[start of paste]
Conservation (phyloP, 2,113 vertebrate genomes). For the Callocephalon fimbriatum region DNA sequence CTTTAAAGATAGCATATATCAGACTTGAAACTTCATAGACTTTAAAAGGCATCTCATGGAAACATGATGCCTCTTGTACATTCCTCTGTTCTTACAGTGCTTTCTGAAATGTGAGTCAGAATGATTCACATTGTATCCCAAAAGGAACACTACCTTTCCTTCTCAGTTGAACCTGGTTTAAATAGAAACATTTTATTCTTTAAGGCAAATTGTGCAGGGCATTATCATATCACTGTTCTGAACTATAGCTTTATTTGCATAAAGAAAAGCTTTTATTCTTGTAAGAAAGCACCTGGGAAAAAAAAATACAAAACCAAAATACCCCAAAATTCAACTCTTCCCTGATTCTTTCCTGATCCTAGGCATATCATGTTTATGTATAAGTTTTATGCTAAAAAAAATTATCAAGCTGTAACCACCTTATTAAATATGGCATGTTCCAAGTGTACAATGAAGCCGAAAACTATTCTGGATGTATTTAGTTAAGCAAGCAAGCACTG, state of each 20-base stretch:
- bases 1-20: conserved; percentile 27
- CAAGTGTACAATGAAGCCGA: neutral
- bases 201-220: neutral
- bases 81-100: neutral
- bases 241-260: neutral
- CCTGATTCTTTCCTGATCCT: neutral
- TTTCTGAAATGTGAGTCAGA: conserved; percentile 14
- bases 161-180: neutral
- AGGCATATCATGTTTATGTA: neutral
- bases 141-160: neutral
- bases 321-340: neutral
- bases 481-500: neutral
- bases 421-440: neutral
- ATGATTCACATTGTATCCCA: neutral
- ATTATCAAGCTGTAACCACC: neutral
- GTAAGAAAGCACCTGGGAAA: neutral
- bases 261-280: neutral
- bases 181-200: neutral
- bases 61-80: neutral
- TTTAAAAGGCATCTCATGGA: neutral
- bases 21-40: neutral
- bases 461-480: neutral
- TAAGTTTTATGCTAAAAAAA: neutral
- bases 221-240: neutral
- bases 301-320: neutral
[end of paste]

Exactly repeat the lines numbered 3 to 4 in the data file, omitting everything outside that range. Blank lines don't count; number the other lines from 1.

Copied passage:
- CAAGTGTACAATGAAGCCGA: neutral
- bases 201-220: neutral